But, hey, this whole crusade thing is a bit much. Filing a lawsuit to present your side of the story – of course within your rights. But saying that the money to pay for it will be taken from the $13 million the town was supposed to spend on building modestly priced homes (significantly more unspent funds than any other town in the state)? That’s a bit brazen.

And then there’s this quote from Mayor Hornik:

The radical housing groups and the developers will not be happy until Marlboro looks like Jersey City and Newark, and it’s not going to happen.

What could the Mayor possibly mean? It’s hard to understand, so we’ve created a poll to help figure it out.

In any event, it’s pretty unimpressive rhetoric for a mayor in New Jersey in 2010 – and not such smart words for someone who might be looking for urban votes in the future.

A Tale of Two Towns: Marlboro Housing Plan Tossed Out, Union Township Approved

promoted by Rosi

In a decision issued this morning, Marlboro Township (Monmouth County), was removed from the protections of the Council on Affordable Housing (COAH) because the Council found that the municipality “consistently failed to demonstrate good faith” in meeting its housing obligations.  

At the same meeting, the Council approved the housing plans of Union Township (Union County), along with Cresskill Borough (Bergen County).

The comparison between Marlboro Township and Union Township gives a good perspective on what a sound housing policy looks like, and the deep flaws with S-1, which failed to pass the Legislature this spring. Marlboro Township was a prime proponent of S-1; Union Township – ironically the location of the office of S-1 sponsor Sen. Ray Lesniak, along with Assembly Majority Leader Joe Cryan – was deemed “exclusionary” by S-1 despite the town’s diversity and history of compliance with its legal obligations.

Marlboro Township has a history of flagrantly violating the state’s housing laws that would be comical if it weren’t true. Find out why below the fold….

Talking S-1 at the New Leaders Council awards event

Promoted by Jason Springer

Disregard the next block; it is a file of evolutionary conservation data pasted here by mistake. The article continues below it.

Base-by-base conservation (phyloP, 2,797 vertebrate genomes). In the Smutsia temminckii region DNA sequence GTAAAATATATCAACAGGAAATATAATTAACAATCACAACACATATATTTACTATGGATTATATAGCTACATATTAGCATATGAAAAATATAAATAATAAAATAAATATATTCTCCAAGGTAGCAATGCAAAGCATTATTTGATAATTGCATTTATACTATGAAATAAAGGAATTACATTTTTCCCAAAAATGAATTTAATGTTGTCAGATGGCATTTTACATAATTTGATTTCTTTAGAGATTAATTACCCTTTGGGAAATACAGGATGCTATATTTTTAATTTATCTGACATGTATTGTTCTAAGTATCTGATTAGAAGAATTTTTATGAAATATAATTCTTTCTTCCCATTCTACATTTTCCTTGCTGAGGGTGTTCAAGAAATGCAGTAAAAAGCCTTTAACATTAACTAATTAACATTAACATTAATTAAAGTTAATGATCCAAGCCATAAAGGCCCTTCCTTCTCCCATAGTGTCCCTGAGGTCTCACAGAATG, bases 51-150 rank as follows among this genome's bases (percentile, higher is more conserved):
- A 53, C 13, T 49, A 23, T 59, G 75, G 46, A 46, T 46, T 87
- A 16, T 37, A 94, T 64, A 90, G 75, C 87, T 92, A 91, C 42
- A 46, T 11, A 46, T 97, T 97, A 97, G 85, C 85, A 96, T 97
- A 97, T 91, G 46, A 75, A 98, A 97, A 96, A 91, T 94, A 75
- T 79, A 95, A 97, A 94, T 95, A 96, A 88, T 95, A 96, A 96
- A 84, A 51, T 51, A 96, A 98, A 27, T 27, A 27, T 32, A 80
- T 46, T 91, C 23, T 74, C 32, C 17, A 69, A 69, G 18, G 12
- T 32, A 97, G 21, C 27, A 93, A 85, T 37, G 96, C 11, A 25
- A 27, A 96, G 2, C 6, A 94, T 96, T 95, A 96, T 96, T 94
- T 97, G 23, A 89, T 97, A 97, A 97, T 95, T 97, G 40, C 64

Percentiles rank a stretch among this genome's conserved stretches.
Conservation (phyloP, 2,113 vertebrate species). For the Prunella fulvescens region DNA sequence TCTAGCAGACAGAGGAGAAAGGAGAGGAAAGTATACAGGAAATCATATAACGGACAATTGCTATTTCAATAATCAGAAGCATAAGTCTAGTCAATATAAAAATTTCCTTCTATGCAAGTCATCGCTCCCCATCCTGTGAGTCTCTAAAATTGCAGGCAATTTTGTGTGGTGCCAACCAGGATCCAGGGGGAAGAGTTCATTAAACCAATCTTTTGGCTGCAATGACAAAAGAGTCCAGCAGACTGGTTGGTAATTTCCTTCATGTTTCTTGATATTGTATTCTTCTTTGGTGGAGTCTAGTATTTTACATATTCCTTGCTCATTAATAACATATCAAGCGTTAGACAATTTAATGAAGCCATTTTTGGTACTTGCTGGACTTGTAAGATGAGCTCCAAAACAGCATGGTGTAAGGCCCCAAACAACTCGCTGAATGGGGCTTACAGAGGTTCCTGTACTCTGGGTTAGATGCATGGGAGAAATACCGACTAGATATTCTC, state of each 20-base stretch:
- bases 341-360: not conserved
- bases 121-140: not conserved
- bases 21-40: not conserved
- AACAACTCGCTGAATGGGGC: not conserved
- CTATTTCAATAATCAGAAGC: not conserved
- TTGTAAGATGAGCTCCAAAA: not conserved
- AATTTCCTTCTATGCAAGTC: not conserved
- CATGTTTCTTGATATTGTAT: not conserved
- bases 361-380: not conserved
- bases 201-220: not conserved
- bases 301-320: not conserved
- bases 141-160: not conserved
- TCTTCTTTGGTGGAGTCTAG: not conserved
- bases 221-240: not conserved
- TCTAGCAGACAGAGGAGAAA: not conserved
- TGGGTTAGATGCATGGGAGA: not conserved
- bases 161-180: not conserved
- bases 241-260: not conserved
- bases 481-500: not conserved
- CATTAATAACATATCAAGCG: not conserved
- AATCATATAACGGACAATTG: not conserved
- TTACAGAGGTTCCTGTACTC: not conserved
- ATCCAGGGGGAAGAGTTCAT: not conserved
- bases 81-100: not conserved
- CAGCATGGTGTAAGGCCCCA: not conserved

Hi BlueJersey readers – it’s been a bit quieter on the S-1 front over the last few weeks – while the Legislature is not moving forward on S-1 at this time, we continue our discussions about a better approach to replacing COAH, based on the alternative proposal we and many other groups announced last month. Our summer intern Mike McQueeny brings us this blog report from Wednesday’s National Leaders Council event in New Brunswick.

Fair Share Housing Center was in attendance at Wednesday night’s kick-off event for the New Jersey Chapter of the New Leaders Council. The event was held to honor the work of 40 progressive leaders under the age of 40 across the nation, including Justin Krebs, the co-founder and Executive Director of Living Liberally and a New Jersey native. In the midst of the heated debate surrounding the controversial S-1 housing bill, FSHC came to spread the message that one can’t “live liberally” without somewhere to live.

The event was held in New Brunswick and included Assembly Majority Leader Joe Cryan, Assemblywoman Annette Quijano, and was scheduled to include Senator Raymond Lesniak. While Assemblyman Cryan could only stop in briefly, he graciously stopped around the room to speak to many of the guests to discuss legislation and trade some stories. Assemblywoman Quijano spoke at the event, and honored those named for their progressive leadership in various fields. Justin Krebs read from his recently released book, “538 Ways to Live, Work, and Play Like a Liberal,” and shared a reading from one of its chapters.

FSHC’s hope in attending was to urge Senator Raymond Lesniak to support a wide range of housing choices, rather than allowing municipalities to exclude lower-income families through the arbitrary standards under S-1. Though Senator Lesniak was not in attendance, we were able to talk with the range of students, political staffers, lawyers, and other young politicos from around the state who were there.While some had not been previously aware of the full implications of S-1, all could understand its significance.

Of the many attendees that voiced their concerns, one remarked that all S-1 would accomplish would be to undo all the great strides over the previous 30 years. Another student in attendance remarked that because she lived in West New York, along what is referred to as the “gold coast” of New Jersey, the presence of expensive condos and townhouses were effectively pricing her out of the town she grew up – but under S-1, such towns would be exempted as “inclusionary” because they had a lot of expensive apartments. Another young professional in attendance that had served in the Corzine administration remarked that though A-500 didn’t achieve what everyone had hoped, at least it provided more housing affordable to low- and moderate-income people than would be created under S-1.

Though the event was premised around liberals, and the group promotes itself as progressives, some political issues, such as S-1, are not so clear cut. S-1 does not affect liberals, or conservatives, Democrats or Republicans, but rather thousands of New Jerseyans of all backgrounds that will be shut out of many towns as a result of this bill. We need to replace COAH with a better housing policy that works for all New Jerseyans, instead of S-1 which would make New Jersey more unaffordable for middle-class families, the working poor, people in their 20s and 30s, and people with special needs.